I am a son of San Antonio, a descendant of the Isleños (Canary Islanders) and Payaya natives who founded San Antonio about 300 years ago. My love and pride for our city is both engrained and genuine. With that in mind, I want to share a few thoughts on how we can use our unique culture and history to improve our city beyond the “decade of downtown.”
San Antonio grew and developed steadily over the course of three centuries, blending authentic Tejano customs with more modern, urban characteristics into cultural heritage staples like La Villita Historic Arts Village and the Historic Market Square, or El Mercado. While these historically significant sites have survived the times, we’ve been content with simply preserving the remnants of our history. We need to learn from these sites and further expand our city’s sense of identity and community.
Remnants of Tejano culture tell tales of our old city’s urban vibrancy, of times when public space and private property intertwined seamlessly. More importantly, they provide us with blueprints and valuable concepts that will aid us in more effectively utilizing public space through paseos, plazas, courtyards, and parks. Such architectural traits and venues already serve as popular meeting places during Fiesta and similar community events, but can be optimized. As our city continues to develop, we should strive to further expand the communal nature of our culture within San Antonio’s urban core.
Recent developments and initiatives like the Mission and Museum reaches of the San Antonio River Walk, San Pedro Creek Improvements Project, Zona Cultural master planning and Hemisfair Park have already adopted this concept and I applaud the city and for these efforts. However, I see tremendous value in further expanding and increasing projects that incorporate public space into our urban fabric. The “decade of downtown” is a great start to what could be a renaissance of how we plan for our city’s future development in the greater urban core: we need to constantly think beyond the bland box-shaped developments that can be found in any given city and instead plan for unique developments that capitalize on our city’s culture and environment.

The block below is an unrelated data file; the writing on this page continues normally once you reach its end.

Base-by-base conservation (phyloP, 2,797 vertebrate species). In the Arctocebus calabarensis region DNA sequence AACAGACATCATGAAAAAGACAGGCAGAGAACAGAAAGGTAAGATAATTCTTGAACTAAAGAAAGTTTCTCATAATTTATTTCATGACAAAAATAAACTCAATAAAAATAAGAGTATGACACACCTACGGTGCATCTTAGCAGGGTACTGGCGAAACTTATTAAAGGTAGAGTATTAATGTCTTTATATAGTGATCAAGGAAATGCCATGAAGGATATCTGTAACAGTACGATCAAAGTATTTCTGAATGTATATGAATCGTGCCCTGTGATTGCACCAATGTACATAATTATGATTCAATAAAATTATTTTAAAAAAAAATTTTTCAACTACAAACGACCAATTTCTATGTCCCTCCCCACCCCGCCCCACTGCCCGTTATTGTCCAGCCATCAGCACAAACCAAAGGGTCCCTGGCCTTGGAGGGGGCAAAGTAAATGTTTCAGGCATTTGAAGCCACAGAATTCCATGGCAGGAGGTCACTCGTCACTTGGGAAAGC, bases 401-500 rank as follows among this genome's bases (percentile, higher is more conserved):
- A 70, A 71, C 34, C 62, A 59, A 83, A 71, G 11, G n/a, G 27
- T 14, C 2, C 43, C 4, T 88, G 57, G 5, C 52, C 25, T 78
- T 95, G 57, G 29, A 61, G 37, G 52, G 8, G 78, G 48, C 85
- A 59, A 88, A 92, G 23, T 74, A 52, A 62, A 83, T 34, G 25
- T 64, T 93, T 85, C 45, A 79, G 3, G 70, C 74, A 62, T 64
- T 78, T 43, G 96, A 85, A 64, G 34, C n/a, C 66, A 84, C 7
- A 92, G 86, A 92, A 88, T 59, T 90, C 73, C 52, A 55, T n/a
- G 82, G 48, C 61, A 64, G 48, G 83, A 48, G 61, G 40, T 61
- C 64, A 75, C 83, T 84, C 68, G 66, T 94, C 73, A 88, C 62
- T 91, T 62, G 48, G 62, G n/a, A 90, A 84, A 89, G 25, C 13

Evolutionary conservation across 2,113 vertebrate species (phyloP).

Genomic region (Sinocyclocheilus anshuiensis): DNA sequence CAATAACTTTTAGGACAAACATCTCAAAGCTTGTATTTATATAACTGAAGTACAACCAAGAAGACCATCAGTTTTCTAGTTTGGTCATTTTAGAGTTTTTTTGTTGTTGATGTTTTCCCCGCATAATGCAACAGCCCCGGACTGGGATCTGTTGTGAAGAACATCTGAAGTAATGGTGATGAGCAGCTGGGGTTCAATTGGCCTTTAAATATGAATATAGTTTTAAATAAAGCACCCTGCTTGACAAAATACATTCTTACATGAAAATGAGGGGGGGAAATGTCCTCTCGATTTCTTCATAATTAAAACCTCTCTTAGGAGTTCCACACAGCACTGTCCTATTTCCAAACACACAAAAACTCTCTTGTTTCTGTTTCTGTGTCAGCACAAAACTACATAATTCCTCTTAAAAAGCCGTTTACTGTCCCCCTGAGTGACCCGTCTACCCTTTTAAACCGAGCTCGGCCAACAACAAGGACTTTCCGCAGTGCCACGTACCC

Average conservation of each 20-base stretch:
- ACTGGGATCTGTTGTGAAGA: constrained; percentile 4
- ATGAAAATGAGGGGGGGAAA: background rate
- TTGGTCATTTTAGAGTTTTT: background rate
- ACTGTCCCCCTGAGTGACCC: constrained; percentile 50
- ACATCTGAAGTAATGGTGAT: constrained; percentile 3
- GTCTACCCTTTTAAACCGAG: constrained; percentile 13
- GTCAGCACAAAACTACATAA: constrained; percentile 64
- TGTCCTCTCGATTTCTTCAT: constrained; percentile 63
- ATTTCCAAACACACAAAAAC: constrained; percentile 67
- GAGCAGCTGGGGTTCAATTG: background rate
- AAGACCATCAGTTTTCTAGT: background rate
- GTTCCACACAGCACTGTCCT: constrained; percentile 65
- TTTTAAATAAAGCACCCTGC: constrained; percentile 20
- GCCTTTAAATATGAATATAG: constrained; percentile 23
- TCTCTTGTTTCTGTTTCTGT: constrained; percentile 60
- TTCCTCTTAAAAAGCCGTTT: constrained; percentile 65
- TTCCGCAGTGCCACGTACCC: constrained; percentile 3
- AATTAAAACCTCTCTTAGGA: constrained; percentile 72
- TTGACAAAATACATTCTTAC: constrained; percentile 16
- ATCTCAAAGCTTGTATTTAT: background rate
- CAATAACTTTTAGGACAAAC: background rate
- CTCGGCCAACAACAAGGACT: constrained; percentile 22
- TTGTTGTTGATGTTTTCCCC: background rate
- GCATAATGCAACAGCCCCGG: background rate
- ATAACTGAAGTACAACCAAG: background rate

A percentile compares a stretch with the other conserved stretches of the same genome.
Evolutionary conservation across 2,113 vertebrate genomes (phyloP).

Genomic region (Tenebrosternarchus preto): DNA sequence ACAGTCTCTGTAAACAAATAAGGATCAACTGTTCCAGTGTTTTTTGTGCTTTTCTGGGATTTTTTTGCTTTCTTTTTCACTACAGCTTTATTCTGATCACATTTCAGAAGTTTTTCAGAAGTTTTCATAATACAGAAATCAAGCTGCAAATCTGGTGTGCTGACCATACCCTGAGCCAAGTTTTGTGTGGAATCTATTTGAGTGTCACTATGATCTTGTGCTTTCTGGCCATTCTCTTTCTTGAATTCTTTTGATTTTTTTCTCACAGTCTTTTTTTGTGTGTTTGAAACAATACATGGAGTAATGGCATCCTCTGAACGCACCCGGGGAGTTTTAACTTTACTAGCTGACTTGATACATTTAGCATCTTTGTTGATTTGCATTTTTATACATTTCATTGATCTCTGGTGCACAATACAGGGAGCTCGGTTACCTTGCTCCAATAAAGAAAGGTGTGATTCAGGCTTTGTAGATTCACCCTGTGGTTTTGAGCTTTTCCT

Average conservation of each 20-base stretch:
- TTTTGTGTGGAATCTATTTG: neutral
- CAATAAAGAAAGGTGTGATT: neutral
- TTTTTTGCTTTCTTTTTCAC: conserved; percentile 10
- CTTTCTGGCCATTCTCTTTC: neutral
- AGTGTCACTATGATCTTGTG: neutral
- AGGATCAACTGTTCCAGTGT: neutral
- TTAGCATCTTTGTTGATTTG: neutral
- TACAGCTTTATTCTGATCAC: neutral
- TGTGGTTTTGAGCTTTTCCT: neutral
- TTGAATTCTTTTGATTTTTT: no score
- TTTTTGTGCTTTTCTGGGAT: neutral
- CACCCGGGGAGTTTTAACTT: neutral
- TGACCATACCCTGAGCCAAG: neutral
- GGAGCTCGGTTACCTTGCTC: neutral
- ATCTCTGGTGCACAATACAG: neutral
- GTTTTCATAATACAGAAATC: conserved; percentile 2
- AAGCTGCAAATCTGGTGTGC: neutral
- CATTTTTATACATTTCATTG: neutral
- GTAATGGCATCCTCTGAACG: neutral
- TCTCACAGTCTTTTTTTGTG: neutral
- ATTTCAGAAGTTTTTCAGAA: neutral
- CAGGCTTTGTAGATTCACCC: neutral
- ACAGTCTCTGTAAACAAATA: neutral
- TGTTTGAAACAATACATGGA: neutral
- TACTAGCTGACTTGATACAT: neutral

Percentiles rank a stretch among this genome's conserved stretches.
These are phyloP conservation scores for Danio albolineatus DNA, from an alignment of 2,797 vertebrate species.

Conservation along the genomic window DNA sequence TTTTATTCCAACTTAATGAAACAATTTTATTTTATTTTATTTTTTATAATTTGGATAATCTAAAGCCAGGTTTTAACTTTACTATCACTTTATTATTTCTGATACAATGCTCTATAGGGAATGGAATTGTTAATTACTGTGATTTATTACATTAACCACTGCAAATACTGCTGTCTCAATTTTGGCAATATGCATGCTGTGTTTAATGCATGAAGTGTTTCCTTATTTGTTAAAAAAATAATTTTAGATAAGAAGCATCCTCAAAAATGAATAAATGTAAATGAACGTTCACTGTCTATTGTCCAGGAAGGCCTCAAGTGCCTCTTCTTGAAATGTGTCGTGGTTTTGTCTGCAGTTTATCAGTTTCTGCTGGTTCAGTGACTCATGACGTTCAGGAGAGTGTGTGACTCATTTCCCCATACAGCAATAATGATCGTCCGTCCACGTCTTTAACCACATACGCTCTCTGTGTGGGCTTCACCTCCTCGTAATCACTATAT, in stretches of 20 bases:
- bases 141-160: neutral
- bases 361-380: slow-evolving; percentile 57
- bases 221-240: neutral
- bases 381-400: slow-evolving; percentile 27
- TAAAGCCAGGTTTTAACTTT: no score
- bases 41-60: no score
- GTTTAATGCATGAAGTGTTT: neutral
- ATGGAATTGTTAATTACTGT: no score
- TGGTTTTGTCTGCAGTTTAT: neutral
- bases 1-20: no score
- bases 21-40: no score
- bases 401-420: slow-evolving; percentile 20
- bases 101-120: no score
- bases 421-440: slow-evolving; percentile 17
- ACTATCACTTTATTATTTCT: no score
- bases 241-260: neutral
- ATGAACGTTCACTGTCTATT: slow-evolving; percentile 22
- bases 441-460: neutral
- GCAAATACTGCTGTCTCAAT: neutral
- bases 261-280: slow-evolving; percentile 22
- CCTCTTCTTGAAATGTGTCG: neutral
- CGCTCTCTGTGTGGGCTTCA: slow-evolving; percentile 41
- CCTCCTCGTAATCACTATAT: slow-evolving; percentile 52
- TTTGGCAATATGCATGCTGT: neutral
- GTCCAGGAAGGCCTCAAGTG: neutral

Embracing our heritage, establishing more public spaces and weaving them into our urban fabric will accomplish several things: it will reinvigorate our city’s urban neighborhoods by providing inviting places for locals to congregate, reintroduce a core aspect of our culture and history and expand on what sets San Antonio apart from other cities in the United States. There are many ways to go about growing our communities and I encourage passionate discussion about developing our city to reflect our distinct past.
Here are some ideas for possible developments that I would like to see initiated by the City, County or in partnership with the private sector.
Expand Pedestrian-friendly Paseos and Corridors
My first idea is to expand the street-level paseos, or pathways, located around Market Square and throughout Zona Cultural in order to reintroduce housing and retail to the underutilized land surrounding El Mercado. The Zona was designated as an official cultural district by the Texas Commission on the Arts in 2015. By expanding pedestrian areas we reestablish an old-world marketplace feel that allows people to congregate, shop, and mingle in a modern setting. Creating street level paseos would also provide a natural entrance for people walking to and from the future San Pedro Creek paseo.
Next, I envision the existing Produce Row paseo extending east from El Mercado to the San Pedro Creek. The South Concho Street paseo would extend south in order to connect to a new sister paseo that parallels Dolorosa Street and Produce Row, extending towards Casa Navarro and, again, connecting to the San Pedro Creek. The expanded pathways would cut through the middle of the city blocks, mirroring El Mercado’s layout. Each building would include affordable residential units and space for local retail shops, boutiques, cafés, restaurants, art galleries, and studios.